Sky makes Game of Thrones accessible to visually impaired

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To make the new season of Game of Thrones accessible to those with disabilities, such as the visually impaired, Sky has employed the skills of actor and writer Neville Watchurst, who describes all of the episodes in extraordinary detail to allow those with sight loss the chance to feel all the action.

Watchurst has written a blog on how he goes about his task – and how he acheives speedy turnaround times to deliver his content to Sky ready for transmission.

The blog reads:

“There’s always a definite buzz and a lot of chatter when a new series of I appears over the horizon. For some of us at Sky, though, while the buzz is certainly felt, chatter is a major no-no – rather as if we’d been made to sign the Official Secrets Act.

Each episode is released quite late-minute, which means that all the processes which have to be completed before it goes to air have to be turned round pretty sharply – audio description included. Most of the programmes and movies we audio describe are sent out electronically (usually with ample lead-time) so that the describer can script at his her or her desk at home and then come in with the completed script to record it at Sky Studios. Not so with Game of Thrones, which is deemed too highly sensitive to be allowed off the premises. So, my Saturdays (and maybe early Sunday mornings) in April and May will mainly be spent shut up in the recording booth, scripting and voicing the AD for each episode there and then.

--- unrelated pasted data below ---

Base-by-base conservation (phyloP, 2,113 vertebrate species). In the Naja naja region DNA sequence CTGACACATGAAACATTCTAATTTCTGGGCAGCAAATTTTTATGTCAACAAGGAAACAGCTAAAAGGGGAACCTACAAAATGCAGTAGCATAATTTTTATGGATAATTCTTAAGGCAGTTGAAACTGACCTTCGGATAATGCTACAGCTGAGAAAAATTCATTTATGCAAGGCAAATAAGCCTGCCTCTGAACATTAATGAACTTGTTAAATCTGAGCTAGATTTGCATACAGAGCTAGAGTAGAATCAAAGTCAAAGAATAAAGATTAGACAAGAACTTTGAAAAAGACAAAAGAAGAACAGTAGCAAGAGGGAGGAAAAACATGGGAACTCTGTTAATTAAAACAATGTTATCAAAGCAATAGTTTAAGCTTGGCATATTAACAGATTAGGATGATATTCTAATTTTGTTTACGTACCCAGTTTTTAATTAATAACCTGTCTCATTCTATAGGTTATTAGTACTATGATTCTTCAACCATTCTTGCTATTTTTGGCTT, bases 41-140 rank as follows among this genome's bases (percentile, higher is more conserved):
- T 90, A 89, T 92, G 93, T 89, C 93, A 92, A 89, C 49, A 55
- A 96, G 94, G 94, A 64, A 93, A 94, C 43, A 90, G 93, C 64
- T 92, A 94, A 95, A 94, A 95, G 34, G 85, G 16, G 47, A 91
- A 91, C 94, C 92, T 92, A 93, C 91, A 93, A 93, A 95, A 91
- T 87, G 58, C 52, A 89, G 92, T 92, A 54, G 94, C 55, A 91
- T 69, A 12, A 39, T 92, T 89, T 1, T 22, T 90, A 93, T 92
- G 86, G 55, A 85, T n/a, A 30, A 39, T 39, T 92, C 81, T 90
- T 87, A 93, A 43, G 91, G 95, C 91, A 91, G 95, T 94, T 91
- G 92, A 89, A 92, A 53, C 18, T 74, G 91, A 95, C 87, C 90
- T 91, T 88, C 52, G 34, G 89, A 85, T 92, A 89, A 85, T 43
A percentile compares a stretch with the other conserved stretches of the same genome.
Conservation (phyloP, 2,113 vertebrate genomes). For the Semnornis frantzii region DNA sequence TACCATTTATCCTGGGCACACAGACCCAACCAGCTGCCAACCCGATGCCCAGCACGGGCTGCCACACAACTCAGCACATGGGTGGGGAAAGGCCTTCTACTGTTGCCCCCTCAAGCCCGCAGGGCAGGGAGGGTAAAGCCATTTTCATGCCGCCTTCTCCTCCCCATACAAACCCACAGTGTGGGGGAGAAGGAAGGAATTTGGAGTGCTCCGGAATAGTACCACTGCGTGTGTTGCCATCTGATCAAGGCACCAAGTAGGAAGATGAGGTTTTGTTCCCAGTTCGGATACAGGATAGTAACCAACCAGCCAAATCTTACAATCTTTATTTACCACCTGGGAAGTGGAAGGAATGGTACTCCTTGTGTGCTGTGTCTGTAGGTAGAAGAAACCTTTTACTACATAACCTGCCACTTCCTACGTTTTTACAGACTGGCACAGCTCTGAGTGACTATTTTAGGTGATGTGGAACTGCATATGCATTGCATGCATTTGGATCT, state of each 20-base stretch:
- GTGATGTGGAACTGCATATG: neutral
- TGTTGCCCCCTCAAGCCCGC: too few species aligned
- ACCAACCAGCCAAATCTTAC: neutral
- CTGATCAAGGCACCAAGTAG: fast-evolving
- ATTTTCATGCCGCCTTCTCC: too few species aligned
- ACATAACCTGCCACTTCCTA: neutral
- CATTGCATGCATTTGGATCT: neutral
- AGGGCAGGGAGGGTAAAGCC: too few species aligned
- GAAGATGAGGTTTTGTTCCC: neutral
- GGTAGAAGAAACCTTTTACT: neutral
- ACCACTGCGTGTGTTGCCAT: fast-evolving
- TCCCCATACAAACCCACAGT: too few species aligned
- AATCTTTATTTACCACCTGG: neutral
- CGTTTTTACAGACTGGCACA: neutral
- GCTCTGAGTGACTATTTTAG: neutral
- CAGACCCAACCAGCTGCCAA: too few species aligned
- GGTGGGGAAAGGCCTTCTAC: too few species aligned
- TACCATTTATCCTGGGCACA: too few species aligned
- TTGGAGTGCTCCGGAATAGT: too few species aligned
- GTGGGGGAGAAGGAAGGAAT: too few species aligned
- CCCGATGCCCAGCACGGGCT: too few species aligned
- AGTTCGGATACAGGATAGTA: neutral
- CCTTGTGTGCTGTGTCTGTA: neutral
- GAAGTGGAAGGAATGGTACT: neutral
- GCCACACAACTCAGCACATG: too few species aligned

Not that I’m complaining. To be privy to what happens, ahead of everyone else in the country, is quite a thrill. Also, having worked on Game of Thrones from Year 4 onwards, I just love the spectacle and the spectacular plot-twists, and have grown very attached to many of the characters – although we all know it’s unwise to become too attached to anyone in Westeros.

Because it is such a high-profile and much-loved drama, I feel a special responsibility to do my utmost to render the jaw-dropping effects and huge set-piece battles (as well as the subtle ‘looks and smiles’ between the characters) into description that will enable people with impaired vision to more fully share in and enjoy the experience.

Audio describers are always striving to weave clear, concise and timely spoken information around the existing soundtrack in such a way as never to jar with the dialogue, sound-effects or musical score. With a series whose production values are this high, there is much satisfaction to be got from working towards creating an AD track which attempts to fully harmonise with it and truly do it justice.

And the stakes are even higher, this being the final series. With the four fabulous female characters – Cersei, Daenerys, Sansa and Arya – in the ascendant, the stage is set for… Who knows what?  I am just hoping for not too many extended battles per episode and a minimum of subtitled scenes. Enjoy!”


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